Sometimes a lawsuit is just a lawsuit and not another stage in an endless political and cultural war.

The recent Supreme Court case Sessions v. Dimaya, has drawn particular attention because Justice Neil Gorsuch sided with the majority decision, written by Justice Elena Kagan, and did not join the dissenting group of justices, which included Justices Kennedy, Thomas and Alito, as well as Chief Justice Roberts.

In the case, the court decided that the phrase “a crime of violence” was too vague to mandate deportation of someone convicted of burglary.

Pundits and the media were quick to read this as Gorsuch siding with the “liberals,” since, arguably, the case means that it may be harder for the government to deport some convicted felons. Gorsuch’s opinion received so much attention that some reports had President Trump complaining about Gorsuch becoming “too liberal,” apparently based on his vote in Dimaya.

But not so fast. As others have noted, Gorsuch’s decision actually followed in the footsteps of Justice Antonin Scalia in his interpretation of the statute. But more on that shortly.

The case depends on the interpretation of the clause “a crime of violence” under the Immigration and Nationalization Act (INA) to determine whether a lawful resident is subject to deportation. If the resident is convicted of such a crime, deportation is mandatory. If not, then deportation is not mandatory.

But what is “a crime of violence”? The statute lays out some examples but also says such a crime includes any “felony” that “involves substantial risk that physical force against the person or property of another may be used in the course of committing the offense.”

Here, James Dimaya was convicted of burglary. Is that the kind of offense that has such as substantial risk of force against person or property?

In previous decisions, the court has held that judges must determine whether in the “ordinary” case a particular crime satisfies the standard. This review is important because if a normal person should know that a crime ordinarily involves substantial risk to person or property, then punishment can occur under the INA by deportation.

The court found that the phrase is unconstitutionally vague because it does not give people notice of what crimes, and what level of violence, might subject them to deportation. As the court says in this decision, the “void for vagueness” doctrine is deeply rooted in Anglo-America notions of due process and also “guards against arbitrary or discriminatory law enforcement by insisting that a statute provides standards to govern the actions of police officers, prosecutors, juries and judges.”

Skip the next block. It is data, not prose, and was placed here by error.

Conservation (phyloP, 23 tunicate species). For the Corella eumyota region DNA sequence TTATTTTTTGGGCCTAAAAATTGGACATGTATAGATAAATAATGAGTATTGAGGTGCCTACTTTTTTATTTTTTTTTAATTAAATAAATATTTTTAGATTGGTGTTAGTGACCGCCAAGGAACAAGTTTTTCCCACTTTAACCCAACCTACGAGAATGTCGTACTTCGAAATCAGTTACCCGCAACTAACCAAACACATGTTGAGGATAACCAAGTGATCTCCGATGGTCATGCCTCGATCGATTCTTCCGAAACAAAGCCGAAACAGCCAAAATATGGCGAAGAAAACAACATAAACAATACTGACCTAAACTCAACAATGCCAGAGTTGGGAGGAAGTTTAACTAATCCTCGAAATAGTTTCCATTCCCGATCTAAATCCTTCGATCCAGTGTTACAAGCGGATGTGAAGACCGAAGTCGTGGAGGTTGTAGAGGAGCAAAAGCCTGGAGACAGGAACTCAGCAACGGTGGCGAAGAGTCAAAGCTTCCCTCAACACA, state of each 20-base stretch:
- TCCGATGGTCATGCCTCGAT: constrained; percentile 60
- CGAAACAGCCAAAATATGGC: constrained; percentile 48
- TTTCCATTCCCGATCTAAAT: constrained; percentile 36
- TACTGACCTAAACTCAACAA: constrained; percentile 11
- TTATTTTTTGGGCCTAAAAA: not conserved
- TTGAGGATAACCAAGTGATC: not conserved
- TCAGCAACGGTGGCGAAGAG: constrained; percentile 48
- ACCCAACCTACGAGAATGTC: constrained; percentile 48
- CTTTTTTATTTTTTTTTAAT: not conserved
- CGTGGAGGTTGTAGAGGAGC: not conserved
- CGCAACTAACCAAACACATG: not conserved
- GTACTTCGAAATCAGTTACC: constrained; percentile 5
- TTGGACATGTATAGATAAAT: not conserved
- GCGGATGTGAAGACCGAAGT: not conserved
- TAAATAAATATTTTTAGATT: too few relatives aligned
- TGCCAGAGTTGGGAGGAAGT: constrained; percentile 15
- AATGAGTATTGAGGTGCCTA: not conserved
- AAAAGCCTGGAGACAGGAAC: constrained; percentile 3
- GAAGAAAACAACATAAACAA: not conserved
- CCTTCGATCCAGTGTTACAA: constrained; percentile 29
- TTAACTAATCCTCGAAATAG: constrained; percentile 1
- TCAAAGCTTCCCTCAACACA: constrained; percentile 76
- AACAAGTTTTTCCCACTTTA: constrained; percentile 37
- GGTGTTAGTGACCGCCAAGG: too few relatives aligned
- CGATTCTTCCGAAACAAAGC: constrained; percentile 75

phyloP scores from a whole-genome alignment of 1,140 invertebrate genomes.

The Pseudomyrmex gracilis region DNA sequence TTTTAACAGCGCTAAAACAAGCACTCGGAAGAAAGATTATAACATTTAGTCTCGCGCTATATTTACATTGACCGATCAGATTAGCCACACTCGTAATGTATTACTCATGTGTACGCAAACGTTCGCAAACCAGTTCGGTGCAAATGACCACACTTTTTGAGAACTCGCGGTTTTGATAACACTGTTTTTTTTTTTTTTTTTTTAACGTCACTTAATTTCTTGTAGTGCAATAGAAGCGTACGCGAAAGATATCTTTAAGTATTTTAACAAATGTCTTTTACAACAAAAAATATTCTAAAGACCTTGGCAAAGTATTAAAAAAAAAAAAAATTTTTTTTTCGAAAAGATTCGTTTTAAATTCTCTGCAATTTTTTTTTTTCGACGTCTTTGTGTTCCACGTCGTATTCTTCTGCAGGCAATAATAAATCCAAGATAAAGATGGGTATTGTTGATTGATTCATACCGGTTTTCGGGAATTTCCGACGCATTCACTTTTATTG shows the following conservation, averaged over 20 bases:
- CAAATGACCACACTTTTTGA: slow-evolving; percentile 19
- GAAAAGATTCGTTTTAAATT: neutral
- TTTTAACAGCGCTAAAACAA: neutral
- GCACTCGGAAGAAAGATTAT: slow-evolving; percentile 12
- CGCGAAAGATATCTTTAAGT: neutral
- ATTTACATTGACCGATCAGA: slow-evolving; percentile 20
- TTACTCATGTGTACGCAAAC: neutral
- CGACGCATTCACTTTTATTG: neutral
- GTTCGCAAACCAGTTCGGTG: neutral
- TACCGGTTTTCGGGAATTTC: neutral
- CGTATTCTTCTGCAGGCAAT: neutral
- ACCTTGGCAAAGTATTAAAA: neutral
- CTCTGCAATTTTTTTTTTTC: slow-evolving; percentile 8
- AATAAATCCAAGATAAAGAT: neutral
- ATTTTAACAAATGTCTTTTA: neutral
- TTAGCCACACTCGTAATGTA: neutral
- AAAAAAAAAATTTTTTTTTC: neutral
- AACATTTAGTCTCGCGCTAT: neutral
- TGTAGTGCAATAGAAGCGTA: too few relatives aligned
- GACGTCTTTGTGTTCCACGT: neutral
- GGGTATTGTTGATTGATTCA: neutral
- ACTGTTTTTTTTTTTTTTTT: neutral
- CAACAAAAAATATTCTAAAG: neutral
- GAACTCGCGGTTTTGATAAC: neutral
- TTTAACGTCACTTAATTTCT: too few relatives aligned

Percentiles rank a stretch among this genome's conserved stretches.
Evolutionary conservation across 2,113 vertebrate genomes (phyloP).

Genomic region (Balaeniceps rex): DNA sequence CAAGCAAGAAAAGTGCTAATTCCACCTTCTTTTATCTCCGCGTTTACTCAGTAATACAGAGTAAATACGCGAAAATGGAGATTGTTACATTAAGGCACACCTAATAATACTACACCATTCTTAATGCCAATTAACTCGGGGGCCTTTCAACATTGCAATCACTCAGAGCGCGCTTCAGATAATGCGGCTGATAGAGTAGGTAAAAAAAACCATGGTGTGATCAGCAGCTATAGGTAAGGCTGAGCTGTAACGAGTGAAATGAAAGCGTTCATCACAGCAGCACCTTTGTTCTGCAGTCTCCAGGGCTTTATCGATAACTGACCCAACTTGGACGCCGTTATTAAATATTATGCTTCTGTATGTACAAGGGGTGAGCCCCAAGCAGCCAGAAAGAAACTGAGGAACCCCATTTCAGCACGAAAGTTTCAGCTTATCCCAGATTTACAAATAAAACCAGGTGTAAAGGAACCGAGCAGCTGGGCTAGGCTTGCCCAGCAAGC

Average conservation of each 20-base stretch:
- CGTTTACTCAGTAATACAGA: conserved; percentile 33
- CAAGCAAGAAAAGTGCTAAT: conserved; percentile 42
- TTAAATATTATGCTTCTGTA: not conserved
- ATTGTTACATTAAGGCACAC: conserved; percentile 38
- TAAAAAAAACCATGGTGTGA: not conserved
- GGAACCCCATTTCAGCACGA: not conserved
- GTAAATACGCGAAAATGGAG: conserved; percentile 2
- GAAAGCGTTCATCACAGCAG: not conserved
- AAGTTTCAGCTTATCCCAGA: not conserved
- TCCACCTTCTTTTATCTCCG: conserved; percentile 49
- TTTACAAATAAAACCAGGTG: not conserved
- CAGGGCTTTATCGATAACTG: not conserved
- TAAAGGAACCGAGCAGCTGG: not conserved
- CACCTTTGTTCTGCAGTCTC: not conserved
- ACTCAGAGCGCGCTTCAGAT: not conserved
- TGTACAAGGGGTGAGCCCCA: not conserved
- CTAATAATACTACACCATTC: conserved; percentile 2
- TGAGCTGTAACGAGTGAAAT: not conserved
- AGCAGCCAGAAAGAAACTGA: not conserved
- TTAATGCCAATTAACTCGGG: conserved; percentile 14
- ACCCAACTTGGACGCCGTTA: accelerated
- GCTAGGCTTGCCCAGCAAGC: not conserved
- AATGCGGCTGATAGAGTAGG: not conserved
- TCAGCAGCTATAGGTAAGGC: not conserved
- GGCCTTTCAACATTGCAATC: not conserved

The dissenters, by contrast, argued that the statutory provision was in fact not vague. Chief Justice Roberts wrote that the law “asks only whether the offense elements naturally carry with them a risk that the offender will use force in committing the offense,” a concept that he found would not be intolerably vague to interpret or apply.

Gorsuch in this case follows the majority’s approach in his concurring opinion, finding that a person would not know in advance if a crime — here, burglary — would satisfy the violence test under the court’s “ordinary case” standard. Burglary, for Gorusch, could involve a range of facts, from entering an unoccupied home to assault inside the home, but need not ordinarily be accompanied by violence.

Other crimes are specified in the statute and so are not vague. Gorsuch adopts the view that criminal laws need to be clear to avoid misuse, and so ruled with the majority. He notes that it is a foundational point of due process that persons be given “fair notice” of what the law demands.

More important, Gorsuch argues in his concurrence that the vagueness doctrine supports the separation of powers:

“Under the Constitution, the adoption of new laws restricting liberty is supposed to be a hard business, the product of an open and public debate among a large and diverse number of elected representatives.”

To write vague laws would relieve legislators of that hard duty and instead substitute the opinions of “a mere handful of unelected judges and prosecutors.” In such circumstances, the risks of abuse of power becomes very real. Laws are not generally meant to be riddles, especially ones that can deprive a person or liberty or, here, the abilities to reside in the United States.

As it happens, Justice Scalia was a big proponent of the vagueness doctrine, especially in the area of criminal law and its closely related legal doctrine, the so-called “rule of lenity,” which also requires ambiguous statutes to be read against the government and in favor of liberty.

Scalia thought that all laws needed to be clear to the ordinary citizen as to what is punishable. Some commentators thought Scalia’s attention to this doctrine was somehow inconsistent with his “conservatism.” But this is a simple error.

Scalia was not conservative or liberal in his interpretation of the Constitution, and he came to believe clear statutes were a legislative responsibility. The law should say what the representatives elected by the people voted they should say.

On the larger political question, Gorsuch “sided with the liberals” only in the sense that Scalia did in these kinds of cases. The late justice, and Gorsuch, believed the vagueness doctrine was a protection against misuses of state criminal power and so laws should be held to a strict standard for clarity. That position need not be conservative or liberal.

Gerald J. Russello is a lawyer and editor of The University Bookman.